BFG GeForce 7950 GX2

BFG GeForce 7950 GX2

BFG_GX2.jpgThanks to the GeForce 7950 GX2 at the heart of BFG’s latest offering, you can now build a dual-GeForce rig using any PCI Express-compliant motherboard—including CrossFire and Intel models.

As much as the 7950 GX2 sounds like SLI in a single slot, nVidia pointedly does not describe it as such. The company is also not allowing the do-it-yourself crowd to use two GX2s to build their own quad-SLI systems. And that’s fine with us: The current crop of 30-inch panels that would render quad SLI worthwhile aren’t fast enough for gaming anyway.

Architecturally, the 7950 GX2 resembles the 7900 GTX: It’s outfitted with 24 pixel-shader units and eight vertex-shader units, and is paired with 512MB of GDDR3 memory. In order to maintain reasonable thermals, however, the core is clocked at just 500MHz and the memory runs at 600MHz. Factory-overclocked models were coming onto the market as we went to press, but this BFG card was clocked the same as nVidia’s reference design. Specs like those would have been big news six months ago, but they’ve become commonplace lately. What’s not so common is the fact that every 7950 GX2 card has two of these puppies.

A GX2 card is formed by bolting together two PCBs, but only one has a PCI Express edge connector. A proprietary PCI Express switch on the second PCB handles communication between the two processors and interactions with the host PC’s PCI Express bus. Although each board has its own cooling fan, the GX2 is whisper-quiet. There’s a pair of Dual-Link DVI connectors, but as with conventional SLI, output to the second DVI connector is shut down while running in dual-GPU mode. There is S- and component-video output, but no video input.

The 7950 GX2 is one of the first videocards to feature the HDCP technology required to play copy-protected Blu-ray and HD-DVD movies. HDCP requires each component in the digital playback chain—the disc drive, the videocard, and the display—to be outfitted with a crypto-ROM that stores a set of encryption keys. These encryption keys are also stored on each copy-protected Blu-ray and HD-DVD disc.
Keys are exchanged at each stage of digital playback: from the disc to the drive, from the drive to the videocard, and from the videocard to the display. If at any point in the path this handshake fails to take place, the sending device can refuse to pass on high-definition data in digital form.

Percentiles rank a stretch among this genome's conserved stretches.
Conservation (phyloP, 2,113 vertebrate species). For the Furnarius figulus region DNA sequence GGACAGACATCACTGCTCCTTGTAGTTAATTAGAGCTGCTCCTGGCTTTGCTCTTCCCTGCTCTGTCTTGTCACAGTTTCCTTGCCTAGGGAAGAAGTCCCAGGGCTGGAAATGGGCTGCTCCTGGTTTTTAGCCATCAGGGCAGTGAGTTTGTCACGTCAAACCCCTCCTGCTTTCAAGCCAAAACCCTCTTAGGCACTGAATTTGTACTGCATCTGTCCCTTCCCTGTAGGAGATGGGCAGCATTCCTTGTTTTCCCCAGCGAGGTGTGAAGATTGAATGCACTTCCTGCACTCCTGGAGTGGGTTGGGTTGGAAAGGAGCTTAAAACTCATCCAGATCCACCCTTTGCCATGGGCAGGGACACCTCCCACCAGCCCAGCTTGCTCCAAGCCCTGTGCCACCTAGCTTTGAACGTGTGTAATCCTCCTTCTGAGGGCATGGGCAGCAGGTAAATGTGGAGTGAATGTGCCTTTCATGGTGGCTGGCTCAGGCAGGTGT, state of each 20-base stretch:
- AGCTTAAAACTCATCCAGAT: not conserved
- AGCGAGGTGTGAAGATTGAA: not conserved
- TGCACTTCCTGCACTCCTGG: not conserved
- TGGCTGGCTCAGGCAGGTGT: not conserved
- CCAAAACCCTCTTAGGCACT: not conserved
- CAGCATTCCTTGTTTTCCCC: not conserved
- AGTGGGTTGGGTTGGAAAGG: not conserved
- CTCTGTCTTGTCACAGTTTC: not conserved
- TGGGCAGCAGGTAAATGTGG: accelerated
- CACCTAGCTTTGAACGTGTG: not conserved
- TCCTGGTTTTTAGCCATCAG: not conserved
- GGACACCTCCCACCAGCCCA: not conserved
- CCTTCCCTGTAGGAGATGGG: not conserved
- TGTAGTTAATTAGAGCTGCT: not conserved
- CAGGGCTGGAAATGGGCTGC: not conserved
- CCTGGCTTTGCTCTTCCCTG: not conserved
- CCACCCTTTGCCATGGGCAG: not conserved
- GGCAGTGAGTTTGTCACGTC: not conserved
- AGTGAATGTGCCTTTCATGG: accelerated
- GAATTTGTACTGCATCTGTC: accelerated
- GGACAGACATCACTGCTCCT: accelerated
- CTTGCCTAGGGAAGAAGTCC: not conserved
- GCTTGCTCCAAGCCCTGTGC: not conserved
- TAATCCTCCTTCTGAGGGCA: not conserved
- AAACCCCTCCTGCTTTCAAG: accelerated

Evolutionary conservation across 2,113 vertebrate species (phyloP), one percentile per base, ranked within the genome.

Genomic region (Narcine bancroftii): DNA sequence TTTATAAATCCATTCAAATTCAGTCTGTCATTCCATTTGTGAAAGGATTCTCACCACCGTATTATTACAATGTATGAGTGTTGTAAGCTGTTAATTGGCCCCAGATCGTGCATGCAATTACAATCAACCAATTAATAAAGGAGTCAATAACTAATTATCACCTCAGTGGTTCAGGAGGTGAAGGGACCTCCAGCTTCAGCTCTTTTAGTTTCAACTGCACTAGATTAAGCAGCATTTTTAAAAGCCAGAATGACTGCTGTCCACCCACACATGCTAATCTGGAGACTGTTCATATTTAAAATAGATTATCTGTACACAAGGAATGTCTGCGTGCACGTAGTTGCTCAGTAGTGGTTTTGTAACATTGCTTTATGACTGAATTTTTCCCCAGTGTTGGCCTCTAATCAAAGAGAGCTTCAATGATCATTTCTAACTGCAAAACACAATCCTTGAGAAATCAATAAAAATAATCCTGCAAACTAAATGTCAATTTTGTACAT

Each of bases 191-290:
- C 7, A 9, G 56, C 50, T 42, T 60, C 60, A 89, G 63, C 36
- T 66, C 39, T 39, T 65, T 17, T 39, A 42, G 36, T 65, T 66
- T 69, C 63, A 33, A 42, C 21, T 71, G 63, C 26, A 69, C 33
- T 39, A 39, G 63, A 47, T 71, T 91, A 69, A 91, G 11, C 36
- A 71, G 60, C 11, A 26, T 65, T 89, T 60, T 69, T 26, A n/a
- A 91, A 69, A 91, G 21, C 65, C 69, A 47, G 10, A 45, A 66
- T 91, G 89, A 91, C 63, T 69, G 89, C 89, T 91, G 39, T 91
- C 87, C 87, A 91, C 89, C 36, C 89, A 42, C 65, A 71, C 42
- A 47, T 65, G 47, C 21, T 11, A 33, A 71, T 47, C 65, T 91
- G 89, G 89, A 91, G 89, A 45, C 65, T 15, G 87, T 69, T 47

One obvious problem with this DRM scheme is that the vast majority of digital displays in use today are not HDCP capable, which will force users to revert to analog video connections (VGA or component) in order to enjoy high-definition video. But there’s an aspect of AACS that’s capable of blocking that avenue, too: It’s called the Image Constraint Token (ICT). Discs encoded using ICT will restrict video output to a maximum resolution of 960x540 the moment the HDCP chain is broken. There are rumors that the ICT won’t be enabled by Hollywood studios until after 2010, but no official word has come down.

What’s even more troubling about HDCP, however, is the fact that if any device in the playback chain—or even an entire model line—is ever determined to have been compromised, meaning its copy-protection has been hacked or otherwise defeated, it can be placed on a blacklist that gets written to newly manufactured copy-protected discs. These discs will then refuse to send high-definition digital data to any device in that blacklisted family.

The benchmark chart shows that the 7950 GX2 easily lives up to nVidia’s claim that its the fastest single videocard on the market. Considering it has two powerful GPUs, how could it not be?
BFG’s card had no trouble outrunning a solitary overclocked 7900 GT and a single overclocked 7900 GTX. It beat up on a single stock X1900 XTX, too. But the GX2 had a tougher time challenging two high-end cards running in either SLI or CrossFire mode. For instance, it outclassed a matched pair of overclocked 7900 GT cards running in SLI in only one test: Quake 4. Two 7900 GTX cards in SLI, meanwhile, absolutely crushed the single GX2; as did two X1900 XTX’s in CrossFire.

We think the 7950 GX2 is a compelling value, especially if you don’t have an SLI or CrossFire motherboard. The overclocked EVGA 256MB 7900 GT cards (600MHz core, 800MHz memory) used in our comparison were selling for $360 each at press time, so a pair would cost $110 more than BFG’s card and would provide only half the video memory. Meanwhile, the least-expensive 7900 GTX cards we could find were fetching $466 each, or $932 per pair. An ATI X1900 XTX with a matching CrossFire master card costs even more. It’s more difficult to place a value on the GX2’s HDCP feature, however, because it’s unclear whether it will ever be necessary.

Month Reviewed: September 2006

+ TWO BRAINS: The fastest single videocard money can buy.

- TWO HEADS: Can't run two displays in dual-GPU mode; not as fast as two high-end cards in SLI or CrossFire.






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